Is it ok to start with that now and move to IB once I pass the 100k mark? (Not before second half of 2022 I assume) Or should I close my Degiro account right away and move to scary IB ?

Investment product (need your advice here)
This is where my current knowledge is still a bit lacking as I haven’t taken the time to correctly research best practices in portfolio building and DDing ETFs. I’d be greatfull for any links you might have to catch up on these topics. More than just replicating someone’s portfolio, I’d like to know how to build mine, why balance certain variables in a way etc… Even if end up if the same portfolio as initially advised!

But my understanding is that, SWX | VWRL | IE00B3RBWM25 | CHF is the holy grail of diversified “invest & forget” available on Degiro ?

Similarly to my crypto account/practices, I will also at some point allocate 5k to the “yolo account” for stock picking or other “WSB considerations” (no options or leveraged investments though, only stocks, my yolo has limits). Unless ETH/BTC crashes back to March/2020 prices, in that cas, that goes all to my crypto accounts :wink:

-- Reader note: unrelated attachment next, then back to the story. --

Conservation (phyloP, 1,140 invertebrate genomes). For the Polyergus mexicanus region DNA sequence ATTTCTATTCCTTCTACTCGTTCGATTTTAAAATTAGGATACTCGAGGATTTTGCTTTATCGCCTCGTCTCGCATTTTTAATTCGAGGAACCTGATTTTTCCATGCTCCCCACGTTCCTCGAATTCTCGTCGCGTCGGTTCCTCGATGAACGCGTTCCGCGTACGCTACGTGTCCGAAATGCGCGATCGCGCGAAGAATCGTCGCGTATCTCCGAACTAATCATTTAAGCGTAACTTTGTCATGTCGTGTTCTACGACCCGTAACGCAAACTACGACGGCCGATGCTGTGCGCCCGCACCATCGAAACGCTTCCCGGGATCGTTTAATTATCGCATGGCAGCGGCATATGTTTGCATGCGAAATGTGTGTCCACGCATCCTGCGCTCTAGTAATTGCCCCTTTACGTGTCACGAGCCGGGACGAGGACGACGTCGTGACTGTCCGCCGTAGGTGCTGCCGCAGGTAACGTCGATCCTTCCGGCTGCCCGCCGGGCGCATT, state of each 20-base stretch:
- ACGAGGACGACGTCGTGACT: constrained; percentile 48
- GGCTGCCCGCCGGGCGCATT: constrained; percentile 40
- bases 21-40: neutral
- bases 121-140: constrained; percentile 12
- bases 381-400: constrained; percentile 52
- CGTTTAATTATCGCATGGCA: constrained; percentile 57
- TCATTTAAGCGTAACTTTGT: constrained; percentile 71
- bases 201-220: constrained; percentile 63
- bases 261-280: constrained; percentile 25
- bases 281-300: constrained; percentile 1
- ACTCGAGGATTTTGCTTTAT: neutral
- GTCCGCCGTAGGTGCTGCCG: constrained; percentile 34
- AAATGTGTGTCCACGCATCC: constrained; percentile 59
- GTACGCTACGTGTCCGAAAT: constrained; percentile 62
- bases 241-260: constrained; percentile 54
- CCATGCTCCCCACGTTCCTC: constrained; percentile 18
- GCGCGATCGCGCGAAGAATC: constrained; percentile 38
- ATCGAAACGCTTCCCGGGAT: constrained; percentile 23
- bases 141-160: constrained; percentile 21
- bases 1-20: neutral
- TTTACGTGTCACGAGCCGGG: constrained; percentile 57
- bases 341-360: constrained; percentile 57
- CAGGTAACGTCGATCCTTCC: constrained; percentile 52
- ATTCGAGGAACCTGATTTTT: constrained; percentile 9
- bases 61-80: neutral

But this isn’t really relevant to today’s post anyway.

Is there anyting I missed and should take a look at ?
Also should I keep a certain amount of cash for the taxman or is this taken care of withing Degiro/IB ?

Thank you for your help!


Ask yourself this: if this money was already in the market, would you:

  • Keep it invested = lump sum today.
  • Sell everything today and DCA back into the market over 6 months = DCA over 6 months.
  • Keep 20k invested, sell the rest and DCA back into the market over months = …you should get the idea now.

It might not feel like the same thing, but in reality it is. Money is fungible.

Btw, I’m using IBKR with currently 22k in assets (probably ~40k by end of this year). Degiro custody account (you don’t want basic because of securities lending) will be more expensive than IBKR from ~35k due to dividend/FX fees.


Regarding your investment strategy with your monthly savings:

Let’s assume you’ll save 600k over the next 20 years. Looking at this chart from 1970-2020, what are the best moments to invest those 600k? In order:

  • Everything in 1970 (if it would be possible)
  • As soon as it’s available.
  • Waiting x weeks/months/years for y to happen.